With tomorrow’s day time temperature being very spring like, the hives will be opened one last time for the season, checked for brood, stores, and given sugar cakes. Some sugar was added a couple weeks ago when the orifice openings were reduced and the bottom boards added. With nights in the freezing range, they needed all the protection they could get. Whatever happens this winter, happens, I have done all I can. In the spring, I will take the beekeepers class, so hopefully I will go into next year better prepared.

I continue to go through “stuff” making donation piles, reducing files of no longer relevant paperwork, closing down parts of the cottage business as it dwindles away to non existence by the end of the year. Life needs to be simpler, and as I said before, we need people in our lives, not possessions.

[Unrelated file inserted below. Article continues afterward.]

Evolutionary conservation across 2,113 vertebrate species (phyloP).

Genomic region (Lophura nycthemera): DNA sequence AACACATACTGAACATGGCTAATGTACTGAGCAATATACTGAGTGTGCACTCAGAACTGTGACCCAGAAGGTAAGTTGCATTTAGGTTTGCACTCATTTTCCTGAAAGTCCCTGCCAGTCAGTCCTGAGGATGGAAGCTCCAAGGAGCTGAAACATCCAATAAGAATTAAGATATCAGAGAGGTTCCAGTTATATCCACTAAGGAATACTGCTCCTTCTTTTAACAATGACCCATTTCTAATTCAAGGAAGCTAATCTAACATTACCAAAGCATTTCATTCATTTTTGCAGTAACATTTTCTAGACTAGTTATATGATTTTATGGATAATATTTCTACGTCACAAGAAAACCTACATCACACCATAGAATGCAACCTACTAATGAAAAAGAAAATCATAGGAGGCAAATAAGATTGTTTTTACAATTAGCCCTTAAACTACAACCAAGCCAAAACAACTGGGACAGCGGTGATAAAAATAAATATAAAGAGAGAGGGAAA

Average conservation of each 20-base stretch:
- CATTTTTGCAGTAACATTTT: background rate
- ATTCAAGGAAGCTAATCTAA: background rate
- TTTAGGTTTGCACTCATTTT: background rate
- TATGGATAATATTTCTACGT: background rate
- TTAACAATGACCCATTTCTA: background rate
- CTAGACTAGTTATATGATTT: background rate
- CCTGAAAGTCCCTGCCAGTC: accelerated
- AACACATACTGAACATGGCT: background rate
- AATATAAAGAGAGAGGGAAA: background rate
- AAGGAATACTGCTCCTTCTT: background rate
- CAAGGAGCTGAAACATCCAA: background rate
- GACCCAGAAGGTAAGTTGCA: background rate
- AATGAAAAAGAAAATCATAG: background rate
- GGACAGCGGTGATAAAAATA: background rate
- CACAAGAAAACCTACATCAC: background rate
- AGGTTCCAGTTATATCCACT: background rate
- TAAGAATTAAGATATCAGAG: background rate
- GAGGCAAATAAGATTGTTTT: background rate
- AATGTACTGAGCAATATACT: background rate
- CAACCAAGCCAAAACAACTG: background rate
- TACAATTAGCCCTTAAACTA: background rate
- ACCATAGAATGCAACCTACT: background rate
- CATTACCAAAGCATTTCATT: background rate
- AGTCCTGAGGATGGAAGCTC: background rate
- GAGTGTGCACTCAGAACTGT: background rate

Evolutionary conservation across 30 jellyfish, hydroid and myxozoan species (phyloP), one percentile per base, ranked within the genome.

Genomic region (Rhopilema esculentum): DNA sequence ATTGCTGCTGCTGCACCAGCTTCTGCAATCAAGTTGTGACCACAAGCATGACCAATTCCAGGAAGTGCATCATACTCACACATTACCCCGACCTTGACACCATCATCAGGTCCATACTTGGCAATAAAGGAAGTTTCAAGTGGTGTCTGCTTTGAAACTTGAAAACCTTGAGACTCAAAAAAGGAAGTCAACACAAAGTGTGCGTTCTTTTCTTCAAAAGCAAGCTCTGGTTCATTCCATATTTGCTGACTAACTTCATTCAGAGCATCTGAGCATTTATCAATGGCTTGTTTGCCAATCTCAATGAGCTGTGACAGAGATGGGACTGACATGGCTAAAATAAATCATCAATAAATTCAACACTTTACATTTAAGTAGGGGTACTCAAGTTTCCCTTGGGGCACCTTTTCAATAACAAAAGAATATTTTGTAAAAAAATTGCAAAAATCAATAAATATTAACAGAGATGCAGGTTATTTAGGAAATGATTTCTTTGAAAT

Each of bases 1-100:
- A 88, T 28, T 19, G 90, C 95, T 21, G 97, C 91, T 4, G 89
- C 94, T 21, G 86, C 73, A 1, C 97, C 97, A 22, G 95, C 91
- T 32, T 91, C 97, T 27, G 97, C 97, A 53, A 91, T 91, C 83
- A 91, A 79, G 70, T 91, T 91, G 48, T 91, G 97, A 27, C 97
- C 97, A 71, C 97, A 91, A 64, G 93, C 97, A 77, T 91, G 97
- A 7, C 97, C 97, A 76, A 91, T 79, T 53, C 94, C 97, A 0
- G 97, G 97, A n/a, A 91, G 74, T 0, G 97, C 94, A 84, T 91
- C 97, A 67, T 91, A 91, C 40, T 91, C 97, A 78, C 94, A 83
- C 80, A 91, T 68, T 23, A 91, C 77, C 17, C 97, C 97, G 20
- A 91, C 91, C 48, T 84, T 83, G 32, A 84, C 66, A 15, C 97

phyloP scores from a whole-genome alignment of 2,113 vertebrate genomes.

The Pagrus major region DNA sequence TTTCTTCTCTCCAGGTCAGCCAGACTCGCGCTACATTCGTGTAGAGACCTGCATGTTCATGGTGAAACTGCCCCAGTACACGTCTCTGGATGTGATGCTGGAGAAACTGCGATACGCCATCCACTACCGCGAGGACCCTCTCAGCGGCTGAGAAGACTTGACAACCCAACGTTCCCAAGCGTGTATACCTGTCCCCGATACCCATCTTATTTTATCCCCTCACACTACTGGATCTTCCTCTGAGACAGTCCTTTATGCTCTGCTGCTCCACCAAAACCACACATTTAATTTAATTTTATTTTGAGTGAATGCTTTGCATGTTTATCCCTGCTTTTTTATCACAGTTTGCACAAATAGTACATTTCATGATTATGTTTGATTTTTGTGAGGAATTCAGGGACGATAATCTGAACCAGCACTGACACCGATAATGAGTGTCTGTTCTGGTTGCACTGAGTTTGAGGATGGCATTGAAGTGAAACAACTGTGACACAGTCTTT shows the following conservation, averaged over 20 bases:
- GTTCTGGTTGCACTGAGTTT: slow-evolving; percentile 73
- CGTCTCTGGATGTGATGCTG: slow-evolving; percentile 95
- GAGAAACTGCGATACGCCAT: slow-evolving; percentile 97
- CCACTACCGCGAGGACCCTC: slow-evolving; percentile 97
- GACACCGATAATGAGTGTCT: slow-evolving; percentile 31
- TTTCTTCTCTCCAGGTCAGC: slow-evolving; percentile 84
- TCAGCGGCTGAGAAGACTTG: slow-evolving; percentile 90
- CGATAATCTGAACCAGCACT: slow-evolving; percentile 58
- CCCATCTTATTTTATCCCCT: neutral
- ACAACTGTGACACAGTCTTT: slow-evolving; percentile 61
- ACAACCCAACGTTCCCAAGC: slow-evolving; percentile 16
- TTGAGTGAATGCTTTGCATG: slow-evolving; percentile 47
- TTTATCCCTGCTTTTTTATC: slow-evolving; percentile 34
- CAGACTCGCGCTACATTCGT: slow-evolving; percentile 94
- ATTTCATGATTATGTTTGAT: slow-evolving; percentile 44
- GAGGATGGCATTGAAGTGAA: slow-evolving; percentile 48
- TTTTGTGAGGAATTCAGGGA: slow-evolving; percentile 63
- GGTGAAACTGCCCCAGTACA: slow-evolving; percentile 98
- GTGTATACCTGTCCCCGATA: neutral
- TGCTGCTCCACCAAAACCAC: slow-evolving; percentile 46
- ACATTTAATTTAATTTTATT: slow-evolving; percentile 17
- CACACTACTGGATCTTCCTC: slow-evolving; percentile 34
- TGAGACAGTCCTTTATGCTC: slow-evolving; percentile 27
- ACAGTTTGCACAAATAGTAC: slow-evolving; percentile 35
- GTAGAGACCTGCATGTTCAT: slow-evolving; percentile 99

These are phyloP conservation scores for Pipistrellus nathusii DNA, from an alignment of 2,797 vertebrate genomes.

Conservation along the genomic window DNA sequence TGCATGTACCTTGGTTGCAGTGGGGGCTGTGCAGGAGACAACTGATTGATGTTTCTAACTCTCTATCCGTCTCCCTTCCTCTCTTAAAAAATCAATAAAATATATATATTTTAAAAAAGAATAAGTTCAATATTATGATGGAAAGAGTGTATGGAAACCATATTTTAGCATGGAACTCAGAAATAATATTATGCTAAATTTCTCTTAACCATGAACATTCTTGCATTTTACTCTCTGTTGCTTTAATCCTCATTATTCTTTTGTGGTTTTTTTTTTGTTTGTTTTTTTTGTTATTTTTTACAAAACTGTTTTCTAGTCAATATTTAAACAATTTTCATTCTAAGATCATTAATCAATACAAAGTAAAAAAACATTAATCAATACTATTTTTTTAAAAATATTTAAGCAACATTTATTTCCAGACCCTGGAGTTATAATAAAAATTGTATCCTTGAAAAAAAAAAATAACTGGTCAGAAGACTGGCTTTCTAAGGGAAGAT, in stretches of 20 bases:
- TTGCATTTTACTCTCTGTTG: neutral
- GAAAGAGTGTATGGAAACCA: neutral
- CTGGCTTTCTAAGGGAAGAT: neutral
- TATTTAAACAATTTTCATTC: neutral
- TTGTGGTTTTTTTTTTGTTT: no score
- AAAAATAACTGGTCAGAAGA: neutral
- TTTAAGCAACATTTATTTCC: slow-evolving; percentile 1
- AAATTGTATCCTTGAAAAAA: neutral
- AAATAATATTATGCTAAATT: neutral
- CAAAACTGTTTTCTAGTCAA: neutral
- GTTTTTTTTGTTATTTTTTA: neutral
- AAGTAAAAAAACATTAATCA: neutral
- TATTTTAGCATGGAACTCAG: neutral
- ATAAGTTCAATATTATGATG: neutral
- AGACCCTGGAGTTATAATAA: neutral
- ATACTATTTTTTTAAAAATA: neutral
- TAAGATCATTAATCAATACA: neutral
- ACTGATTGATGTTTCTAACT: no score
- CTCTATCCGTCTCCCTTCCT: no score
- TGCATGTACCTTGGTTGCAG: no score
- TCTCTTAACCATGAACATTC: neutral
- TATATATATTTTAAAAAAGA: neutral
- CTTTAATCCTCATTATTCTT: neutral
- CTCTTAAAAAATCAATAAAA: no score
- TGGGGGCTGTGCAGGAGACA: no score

Right On Time

Our first average frost date is October 10, and early this morning, it happened. We awoke to heavy frost and frozen fog that lingered until very late morning.

Tonight is the Hunter’s Moon and last night when I went over to lock up the hens, the nearly full moon and Venus were lined up over the garden and coop.

Yesterday, I hmmm’d and hawed about whether I really wanted/needed all of the hot peppers that were still on the plants, knowing they would be lost if I didn’t harvest them. A basket full was brought in, mostly green Serrano’s, a few each Thai, Ancho, and jalapeno. The basket sat on the counter last night as a decision was made as to what to do with them.

After a dizzy, shaky walk, while hubby watched football, the basket was addressed. Son 1 will get a quart bag of them next weekend. A sheet pan of peppers cut to dehydrate in a slow oven were done and put in the oven. They will take days of turning it on for a short while and letting them sit in the warm oven. I don’t have a dehydrator and don’t really have enough use for one to buy it and store it.

Another quart were cut and frozen to use in chili and casseroles over the winter, putting a second quart in the freezer.

The plants need to be pulled and put in the compost pile, the bed weeded out and mulched down for winter.

There is another threat of frost tonight, then slightly warmer nights until a week or so. It is definitely the end of the gardens for this year.